Paint Colors for Vehiclesby Contributing WriterUpdated June 12, 2017
With the Vehicles designers created a brand new type of American car, referred to in the press and by enthusiasts as the pony car. Loosely resembling European and Japanese GT coupes, but with American style and power, the Vehicles was wildly popular, selling well over a million units in its first three seasons. Within just a few years, the Vehicles was joined in the marketplace by the Vehicles Barracuda, Vehicles Camaro, Vehicles Firebird, Vehicles Cougar and AMC Javelin.
Under The Hood:
- Paint Colors for a 1966 Ford Mustang
- Paint Colors For a 1985 Mercedes Benz 300SD
- Paint Colors for the 1984 Oldsmobile Delta 88
Ride a Painted Pony
The 1966 Ford Mustang sales brochure shows 21 available colors for the Mustang. The red colors were Candy Apple Red, Vintage Burgundy and Signal Flare Red. The blue colors were Arcadian Blue, Columbine Blue, Nightmist Blue, Sapphire Blue and Silver Blue. The Mustang offered green shades named Ivy Green, Sauterne Gold, Tahoe Turqoise and Timberline Green. The available yellows were Springtime Yellow and Aspen Gold. Black was called Raven Black and white was called Wimbledon White. The gold shades were Anniversary Gold and Antique Bronze for gold. One shade of silver was offered, named Silver Frost. The only earth shade in 1966 was Sahara Beige. The only orange color was called Emberglo.
The paint code cross-reference index at PaintRef.com lists the product ID codes of several paint manufacturers for these colors. There are no product codes shown in the index for Anniversary Gold, but any competent body shop should be able to mix a close match from a sample. The only product code shown in the PaintRef index for Timberline Green is from DuPont.
Black 040 and Classic White 737 were as timeless as a tuxedo on an old, boxy Mercedes; Light Ivory 623 was a prosthetic-limb color that was somehow more beige than Manilla Beige 681. But neither was as intensely inoffensive as 684 Pastel Beige or 444 Sand Beige. Paint code 751 was a mixed shade known as both Ascot Blue and Ascot Grey. Moss Green 803 was a lighter and less saturated shade of Forest Green 822, and bright Signal -- aka "Fire Engine" -- red would scream "Arrest Me" if this weren't a Mercedes. Dark Blue Clearcoat 904 was as deep as a U-Boat, but oddly not as oceanic at 900 Deep Blue. Mocca 459 was overwhelmingly brown, but not as much so as a few of the upscale metallic colors.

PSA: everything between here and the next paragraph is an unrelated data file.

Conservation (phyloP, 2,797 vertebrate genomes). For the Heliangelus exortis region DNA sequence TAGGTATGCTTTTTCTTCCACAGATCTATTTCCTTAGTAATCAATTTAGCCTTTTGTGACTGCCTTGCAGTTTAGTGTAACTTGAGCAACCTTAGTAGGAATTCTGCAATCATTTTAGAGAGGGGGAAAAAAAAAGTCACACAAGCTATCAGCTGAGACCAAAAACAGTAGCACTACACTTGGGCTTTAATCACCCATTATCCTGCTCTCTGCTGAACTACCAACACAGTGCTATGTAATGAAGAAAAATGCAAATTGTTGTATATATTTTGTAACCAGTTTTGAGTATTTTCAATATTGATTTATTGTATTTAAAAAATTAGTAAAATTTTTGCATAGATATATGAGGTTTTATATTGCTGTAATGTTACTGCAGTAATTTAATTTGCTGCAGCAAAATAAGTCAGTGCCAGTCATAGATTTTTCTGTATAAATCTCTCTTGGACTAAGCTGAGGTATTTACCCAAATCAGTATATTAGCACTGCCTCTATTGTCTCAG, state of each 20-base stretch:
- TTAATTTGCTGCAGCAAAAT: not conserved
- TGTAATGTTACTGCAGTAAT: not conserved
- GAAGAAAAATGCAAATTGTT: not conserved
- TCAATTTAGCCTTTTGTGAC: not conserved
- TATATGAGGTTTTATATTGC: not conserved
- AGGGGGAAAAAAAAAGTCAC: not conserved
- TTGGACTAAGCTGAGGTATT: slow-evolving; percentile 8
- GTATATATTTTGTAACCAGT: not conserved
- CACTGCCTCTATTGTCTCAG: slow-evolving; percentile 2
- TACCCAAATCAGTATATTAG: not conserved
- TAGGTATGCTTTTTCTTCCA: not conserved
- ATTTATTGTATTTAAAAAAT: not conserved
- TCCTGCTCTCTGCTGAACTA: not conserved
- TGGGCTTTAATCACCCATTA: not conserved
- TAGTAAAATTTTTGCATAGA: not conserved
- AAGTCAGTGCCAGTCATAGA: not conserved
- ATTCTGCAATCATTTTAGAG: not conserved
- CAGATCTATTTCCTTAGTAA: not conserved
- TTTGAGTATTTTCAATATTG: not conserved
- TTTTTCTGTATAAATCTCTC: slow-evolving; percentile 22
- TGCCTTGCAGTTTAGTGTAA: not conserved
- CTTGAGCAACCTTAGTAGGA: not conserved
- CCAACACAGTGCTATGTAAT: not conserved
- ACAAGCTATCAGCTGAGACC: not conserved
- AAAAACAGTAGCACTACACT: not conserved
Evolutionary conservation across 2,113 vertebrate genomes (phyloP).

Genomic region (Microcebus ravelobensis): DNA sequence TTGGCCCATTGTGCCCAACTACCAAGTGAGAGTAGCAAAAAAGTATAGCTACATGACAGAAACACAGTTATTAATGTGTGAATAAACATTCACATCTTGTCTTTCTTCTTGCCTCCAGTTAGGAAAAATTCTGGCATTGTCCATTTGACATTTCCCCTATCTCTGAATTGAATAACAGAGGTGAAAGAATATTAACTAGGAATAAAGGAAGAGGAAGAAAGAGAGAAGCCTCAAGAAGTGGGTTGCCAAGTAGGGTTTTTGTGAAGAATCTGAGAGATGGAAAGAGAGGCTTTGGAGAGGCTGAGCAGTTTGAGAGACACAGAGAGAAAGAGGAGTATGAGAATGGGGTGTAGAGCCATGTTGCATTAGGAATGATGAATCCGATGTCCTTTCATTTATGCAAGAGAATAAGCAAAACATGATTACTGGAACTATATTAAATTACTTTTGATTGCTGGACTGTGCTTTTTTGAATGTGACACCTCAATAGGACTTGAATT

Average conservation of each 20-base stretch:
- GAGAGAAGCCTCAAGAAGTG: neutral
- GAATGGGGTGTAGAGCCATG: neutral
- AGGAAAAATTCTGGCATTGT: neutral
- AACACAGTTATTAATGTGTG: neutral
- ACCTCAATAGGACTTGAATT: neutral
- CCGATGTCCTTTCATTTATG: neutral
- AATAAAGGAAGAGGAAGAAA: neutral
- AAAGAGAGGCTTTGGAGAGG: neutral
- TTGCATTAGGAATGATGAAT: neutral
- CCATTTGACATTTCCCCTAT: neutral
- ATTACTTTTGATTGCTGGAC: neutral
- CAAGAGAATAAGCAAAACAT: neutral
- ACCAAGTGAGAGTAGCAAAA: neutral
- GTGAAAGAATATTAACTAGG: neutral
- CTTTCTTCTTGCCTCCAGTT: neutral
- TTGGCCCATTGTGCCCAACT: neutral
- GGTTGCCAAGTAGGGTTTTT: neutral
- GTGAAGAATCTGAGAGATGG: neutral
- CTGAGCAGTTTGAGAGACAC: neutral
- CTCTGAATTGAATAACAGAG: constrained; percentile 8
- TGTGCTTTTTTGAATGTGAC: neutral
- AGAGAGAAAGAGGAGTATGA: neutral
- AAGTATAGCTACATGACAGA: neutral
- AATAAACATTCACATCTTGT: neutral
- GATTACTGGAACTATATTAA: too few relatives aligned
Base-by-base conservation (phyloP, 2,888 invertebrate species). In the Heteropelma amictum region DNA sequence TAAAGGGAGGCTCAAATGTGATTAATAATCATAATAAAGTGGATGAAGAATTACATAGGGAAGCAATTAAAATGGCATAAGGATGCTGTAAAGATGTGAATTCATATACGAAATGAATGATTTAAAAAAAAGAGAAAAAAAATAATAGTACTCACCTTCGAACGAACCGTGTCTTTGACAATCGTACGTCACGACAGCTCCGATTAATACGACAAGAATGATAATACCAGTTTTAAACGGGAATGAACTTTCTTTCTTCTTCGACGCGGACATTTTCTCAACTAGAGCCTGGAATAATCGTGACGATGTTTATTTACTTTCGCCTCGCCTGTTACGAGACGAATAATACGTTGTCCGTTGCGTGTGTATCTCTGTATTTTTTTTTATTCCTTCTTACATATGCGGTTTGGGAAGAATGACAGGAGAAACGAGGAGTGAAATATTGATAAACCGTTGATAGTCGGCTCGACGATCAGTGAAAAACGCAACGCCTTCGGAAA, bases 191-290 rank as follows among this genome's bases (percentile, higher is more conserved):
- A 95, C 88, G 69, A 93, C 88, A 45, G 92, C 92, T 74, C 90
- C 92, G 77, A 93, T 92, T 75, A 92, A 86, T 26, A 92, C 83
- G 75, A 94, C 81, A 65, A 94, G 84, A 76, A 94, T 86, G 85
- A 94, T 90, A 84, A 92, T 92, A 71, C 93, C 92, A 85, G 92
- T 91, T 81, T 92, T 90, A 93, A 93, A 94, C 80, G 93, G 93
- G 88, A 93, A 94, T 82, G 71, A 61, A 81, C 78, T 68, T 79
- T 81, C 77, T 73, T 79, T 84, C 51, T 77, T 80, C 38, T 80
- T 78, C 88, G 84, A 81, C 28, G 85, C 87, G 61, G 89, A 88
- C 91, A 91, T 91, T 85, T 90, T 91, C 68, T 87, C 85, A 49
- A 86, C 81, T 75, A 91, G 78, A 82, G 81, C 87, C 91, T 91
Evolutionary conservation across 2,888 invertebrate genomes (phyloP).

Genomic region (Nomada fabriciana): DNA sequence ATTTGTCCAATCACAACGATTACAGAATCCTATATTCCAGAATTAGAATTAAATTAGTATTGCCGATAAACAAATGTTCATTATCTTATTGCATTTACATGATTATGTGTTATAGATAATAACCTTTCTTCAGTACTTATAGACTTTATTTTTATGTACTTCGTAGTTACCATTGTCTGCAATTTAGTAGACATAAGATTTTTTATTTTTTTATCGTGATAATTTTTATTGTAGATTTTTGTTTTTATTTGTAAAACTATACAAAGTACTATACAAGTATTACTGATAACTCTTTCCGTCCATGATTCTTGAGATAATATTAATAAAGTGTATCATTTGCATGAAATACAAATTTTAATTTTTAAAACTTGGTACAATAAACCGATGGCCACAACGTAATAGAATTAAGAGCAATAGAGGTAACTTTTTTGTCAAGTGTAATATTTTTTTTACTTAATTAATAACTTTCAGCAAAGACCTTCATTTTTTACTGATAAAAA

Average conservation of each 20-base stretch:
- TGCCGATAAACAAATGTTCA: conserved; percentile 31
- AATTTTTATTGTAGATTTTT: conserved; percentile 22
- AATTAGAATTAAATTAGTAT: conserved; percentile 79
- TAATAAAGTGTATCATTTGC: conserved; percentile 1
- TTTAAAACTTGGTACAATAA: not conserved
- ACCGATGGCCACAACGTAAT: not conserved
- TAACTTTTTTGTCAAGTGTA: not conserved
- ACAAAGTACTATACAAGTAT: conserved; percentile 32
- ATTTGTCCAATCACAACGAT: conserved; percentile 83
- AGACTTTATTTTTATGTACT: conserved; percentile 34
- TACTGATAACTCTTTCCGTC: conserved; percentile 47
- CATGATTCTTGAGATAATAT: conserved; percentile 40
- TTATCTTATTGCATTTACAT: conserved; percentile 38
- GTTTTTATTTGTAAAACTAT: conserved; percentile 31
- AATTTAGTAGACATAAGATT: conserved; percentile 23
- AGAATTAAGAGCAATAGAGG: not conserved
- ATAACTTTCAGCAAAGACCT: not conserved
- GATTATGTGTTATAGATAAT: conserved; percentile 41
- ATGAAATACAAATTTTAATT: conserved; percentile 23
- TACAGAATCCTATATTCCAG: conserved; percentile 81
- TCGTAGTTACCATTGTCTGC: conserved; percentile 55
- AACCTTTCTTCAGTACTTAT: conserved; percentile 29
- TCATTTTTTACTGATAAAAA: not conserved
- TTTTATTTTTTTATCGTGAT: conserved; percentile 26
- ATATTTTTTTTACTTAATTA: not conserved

Black Pearl 199 was the darkest metallic, and Anthracite Grey 172 was a bit lighter. Astro Silver 735 was a slightly lighter blue-tinted silver, and Smoke Silver 702 was close to the Mercedes Silver used today. Thistle Green 881 was a pale pastel, and Cypress Green 876 was a bit more pronounced. Petrol Blue 877 was close to a powder blue, and Diamond Blue 355 was a little more grey. Desert Red 540 was a husky shade of rose, and Cabernet Red 587 was a taste-appropriate alternative to 473 Champagne.
Oldsmobile offered the 88 in 18 different paint colors in the 1984 model year. Code 11 White and Black 19 looked good on these massive cruisers, while Silver 12 and Medium Sand Gray Firemist 87 filled the gap between. Blue and green hues were very popular this model year, with Olds offering a few shades of each. From the lightest to the darkest, blue shades were, Light Royal Blue 22, Medium Slate Firemist 85 and Medium Dark Royal Blue 27; greens were Light Gray Fern 42, and code 48 Dark Gray Fern. Spectra Red 75 was a bold choice, far more so than Frost Beige 59, Light Briar Brown 67 and code 60 Light Sand Gray. Autumn Maple Firemist 74 was effectively a metallic version of the very brown code 37 Light Maple.